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Objective: To evaluate the prevalence of cardiovascular risk factors (CRF) and absolute risk (AR) among first-degree consanguinity relatives of Colombian patients with hypertension.
Methods: The study comprised 227 relatives (siblings and children of both sexes, between 12 and 40 years of age) and 204 hypertensive patients 34-84 years old from Quindío, Colombia. Lipid profile, glycemia, smoking, body mass index, and blood pressure were analyzed, and the AR of cardiovascular disease (CVD) to 10 years was estimated. Relatives were divided into two groups: GF1 relatives <18 years, GF2 relatives >18 years.
Results: three or more CRF were found in the three groups. The prevalence for smoking was 20.1%, 9.1%, and 15.9% in patients, GF1, and GF2, respectively. Hypercholesterolemia was 42.2%, 15.2%, and 18.6% in patients, GF1, and GF2, respectively. The prevalence of low HDL-c levels was 50.5%, 44.9%, and 63.6% in relatives, GF1, and GF2, respectively. Obesity was present alone in patients, (32.4%) and GF2 (10.8%). The AR was 19.6 and 6.4 in male and female patients, respectively; 0.31 and 0 in GF1 females and males, respectively, and in GF2 it was 1.5 and 0.15 in males and females, respectively.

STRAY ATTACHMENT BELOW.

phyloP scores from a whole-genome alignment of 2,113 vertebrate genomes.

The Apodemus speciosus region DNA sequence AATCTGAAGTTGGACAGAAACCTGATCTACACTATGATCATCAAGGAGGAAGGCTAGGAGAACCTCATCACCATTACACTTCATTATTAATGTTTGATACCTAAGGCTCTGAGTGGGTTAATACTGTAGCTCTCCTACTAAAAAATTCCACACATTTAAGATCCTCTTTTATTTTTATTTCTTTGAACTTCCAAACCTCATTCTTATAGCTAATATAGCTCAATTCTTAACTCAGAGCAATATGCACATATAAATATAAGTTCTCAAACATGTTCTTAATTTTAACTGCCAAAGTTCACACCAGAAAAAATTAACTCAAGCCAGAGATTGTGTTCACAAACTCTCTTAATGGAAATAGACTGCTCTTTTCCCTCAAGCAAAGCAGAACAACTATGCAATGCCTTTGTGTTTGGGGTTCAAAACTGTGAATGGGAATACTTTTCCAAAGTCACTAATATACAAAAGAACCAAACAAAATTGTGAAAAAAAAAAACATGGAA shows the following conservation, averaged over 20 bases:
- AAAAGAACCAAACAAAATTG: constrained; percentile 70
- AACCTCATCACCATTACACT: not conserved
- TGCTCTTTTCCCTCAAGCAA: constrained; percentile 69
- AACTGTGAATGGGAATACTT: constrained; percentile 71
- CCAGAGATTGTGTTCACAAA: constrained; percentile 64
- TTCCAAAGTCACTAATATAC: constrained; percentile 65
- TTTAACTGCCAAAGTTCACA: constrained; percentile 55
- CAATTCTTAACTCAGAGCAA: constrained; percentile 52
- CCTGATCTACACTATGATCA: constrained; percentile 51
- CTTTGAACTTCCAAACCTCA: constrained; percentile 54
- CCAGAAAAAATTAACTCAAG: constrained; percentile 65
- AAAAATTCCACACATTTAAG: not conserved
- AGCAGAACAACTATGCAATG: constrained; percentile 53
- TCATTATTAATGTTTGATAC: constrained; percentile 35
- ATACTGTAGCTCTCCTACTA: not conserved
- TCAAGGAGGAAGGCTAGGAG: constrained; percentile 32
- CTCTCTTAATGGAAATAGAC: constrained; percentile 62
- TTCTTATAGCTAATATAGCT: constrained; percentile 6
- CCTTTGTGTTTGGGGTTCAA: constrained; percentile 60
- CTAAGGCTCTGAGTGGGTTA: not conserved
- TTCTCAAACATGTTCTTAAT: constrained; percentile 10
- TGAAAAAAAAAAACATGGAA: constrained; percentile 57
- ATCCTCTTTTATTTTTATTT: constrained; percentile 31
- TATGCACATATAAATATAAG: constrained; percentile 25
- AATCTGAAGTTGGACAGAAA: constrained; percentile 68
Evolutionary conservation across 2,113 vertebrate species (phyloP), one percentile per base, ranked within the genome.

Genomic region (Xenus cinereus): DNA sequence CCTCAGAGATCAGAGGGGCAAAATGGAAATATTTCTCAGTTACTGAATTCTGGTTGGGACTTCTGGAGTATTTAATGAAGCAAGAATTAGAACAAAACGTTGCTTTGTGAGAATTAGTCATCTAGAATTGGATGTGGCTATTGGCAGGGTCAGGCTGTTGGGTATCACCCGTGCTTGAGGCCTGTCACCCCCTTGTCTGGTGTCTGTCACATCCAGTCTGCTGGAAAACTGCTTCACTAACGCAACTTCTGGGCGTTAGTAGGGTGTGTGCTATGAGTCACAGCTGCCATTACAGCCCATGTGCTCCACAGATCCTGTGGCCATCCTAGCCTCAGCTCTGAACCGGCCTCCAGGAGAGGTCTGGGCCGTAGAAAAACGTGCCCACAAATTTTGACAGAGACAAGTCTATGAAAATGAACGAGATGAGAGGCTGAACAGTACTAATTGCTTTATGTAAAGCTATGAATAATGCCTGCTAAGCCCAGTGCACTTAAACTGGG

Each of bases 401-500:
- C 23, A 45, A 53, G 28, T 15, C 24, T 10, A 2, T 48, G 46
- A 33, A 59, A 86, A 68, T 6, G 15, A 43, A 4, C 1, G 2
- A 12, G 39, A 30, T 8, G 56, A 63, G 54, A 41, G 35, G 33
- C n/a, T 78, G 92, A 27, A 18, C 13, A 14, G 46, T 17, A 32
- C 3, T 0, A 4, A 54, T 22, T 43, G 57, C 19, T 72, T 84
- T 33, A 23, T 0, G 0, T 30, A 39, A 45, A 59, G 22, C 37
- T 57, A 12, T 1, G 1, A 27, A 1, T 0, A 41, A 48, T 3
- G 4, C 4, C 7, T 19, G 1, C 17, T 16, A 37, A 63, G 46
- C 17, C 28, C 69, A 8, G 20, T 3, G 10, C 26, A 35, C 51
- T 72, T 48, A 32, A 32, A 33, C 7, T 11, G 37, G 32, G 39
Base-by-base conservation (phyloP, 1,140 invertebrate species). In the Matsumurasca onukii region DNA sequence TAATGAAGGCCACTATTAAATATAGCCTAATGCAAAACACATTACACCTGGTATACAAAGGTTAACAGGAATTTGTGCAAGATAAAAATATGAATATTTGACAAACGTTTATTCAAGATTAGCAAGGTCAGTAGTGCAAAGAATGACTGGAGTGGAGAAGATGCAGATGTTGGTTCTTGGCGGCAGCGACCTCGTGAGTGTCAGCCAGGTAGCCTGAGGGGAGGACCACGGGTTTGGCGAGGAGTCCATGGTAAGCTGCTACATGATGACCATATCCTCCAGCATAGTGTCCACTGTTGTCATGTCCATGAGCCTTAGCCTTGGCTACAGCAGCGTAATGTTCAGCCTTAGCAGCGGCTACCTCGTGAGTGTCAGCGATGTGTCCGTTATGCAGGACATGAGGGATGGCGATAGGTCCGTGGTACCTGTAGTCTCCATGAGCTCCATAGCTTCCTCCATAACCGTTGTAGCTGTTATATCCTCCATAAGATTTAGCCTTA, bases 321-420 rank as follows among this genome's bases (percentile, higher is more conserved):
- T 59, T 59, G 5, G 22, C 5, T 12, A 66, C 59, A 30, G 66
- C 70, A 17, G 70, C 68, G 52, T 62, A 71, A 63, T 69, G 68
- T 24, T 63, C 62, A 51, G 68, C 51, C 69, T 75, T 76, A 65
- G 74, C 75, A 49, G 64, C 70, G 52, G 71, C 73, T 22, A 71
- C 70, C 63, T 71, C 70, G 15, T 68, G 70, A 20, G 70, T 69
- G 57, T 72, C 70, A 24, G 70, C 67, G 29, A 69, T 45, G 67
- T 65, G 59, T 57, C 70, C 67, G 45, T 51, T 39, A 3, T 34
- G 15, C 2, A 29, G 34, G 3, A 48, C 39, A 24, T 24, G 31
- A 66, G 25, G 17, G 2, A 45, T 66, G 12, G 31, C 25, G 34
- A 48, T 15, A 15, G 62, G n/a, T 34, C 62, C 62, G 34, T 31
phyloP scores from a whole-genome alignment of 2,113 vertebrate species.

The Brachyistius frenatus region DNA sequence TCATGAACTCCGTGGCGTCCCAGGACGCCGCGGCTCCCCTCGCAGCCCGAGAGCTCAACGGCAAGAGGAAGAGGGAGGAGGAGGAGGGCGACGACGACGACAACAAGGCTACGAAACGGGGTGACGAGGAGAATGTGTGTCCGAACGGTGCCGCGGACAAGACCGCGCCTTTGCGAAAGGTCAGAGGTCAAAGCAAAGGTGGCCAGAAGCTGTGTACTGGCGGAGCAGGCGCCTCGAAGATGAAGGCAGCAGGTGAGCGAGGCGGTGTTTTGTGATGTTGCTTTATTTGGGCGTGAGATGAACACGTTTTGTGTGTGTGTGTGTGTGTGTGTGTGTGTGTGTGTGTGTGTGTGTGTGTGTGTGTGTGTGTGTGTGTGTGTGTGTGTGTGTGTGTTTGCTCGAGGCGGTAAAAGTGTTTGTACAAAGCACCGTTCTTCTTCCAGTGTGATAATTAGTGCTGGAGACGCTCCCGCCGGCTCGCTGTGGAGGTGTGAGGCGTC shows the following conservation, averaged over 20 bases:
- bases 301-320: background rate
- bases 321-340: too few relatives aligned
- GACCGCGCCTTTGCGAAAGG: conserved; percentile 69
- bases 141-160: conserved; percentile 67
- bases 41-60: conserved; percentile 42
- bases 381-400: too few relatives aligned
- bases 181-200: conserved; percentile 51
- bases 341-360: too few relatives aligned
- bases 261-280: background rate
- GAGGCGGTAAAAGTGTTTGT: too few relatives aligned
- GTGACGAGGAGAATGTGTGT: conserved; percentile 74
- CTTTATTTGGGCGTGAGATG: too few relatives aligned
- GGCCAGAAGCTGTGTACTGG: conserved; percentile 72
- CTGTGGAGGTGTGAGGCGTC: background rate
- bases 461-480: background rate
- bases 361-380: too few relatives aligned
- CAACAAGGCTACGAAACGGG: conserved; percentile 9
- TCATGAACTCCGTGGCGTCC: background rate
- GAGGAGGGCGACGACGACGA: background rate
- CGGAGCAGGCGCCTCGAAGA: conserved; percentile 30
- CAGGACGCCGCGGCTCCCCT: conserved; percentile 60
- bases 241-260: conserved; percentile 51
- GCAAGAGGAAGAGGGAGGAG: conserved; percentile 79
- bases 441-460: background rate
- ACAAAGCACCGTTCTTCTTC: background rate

Conclusions: Patients and relatives had more than three CRFs. HDL-c was low in all three groups. The AR was high in the young relatives. Programs are needed for weight, smoking, sedentary and dyslipidemia control to prevent or delay the development of CVD in relatives.
Gallego, M. L., Loango, N., & Gallego, M. L. (2011). Cardiovascular risk factors in first-degree relatives of patients with hypertension*. Colombia Medica, 42(1), 17–25.


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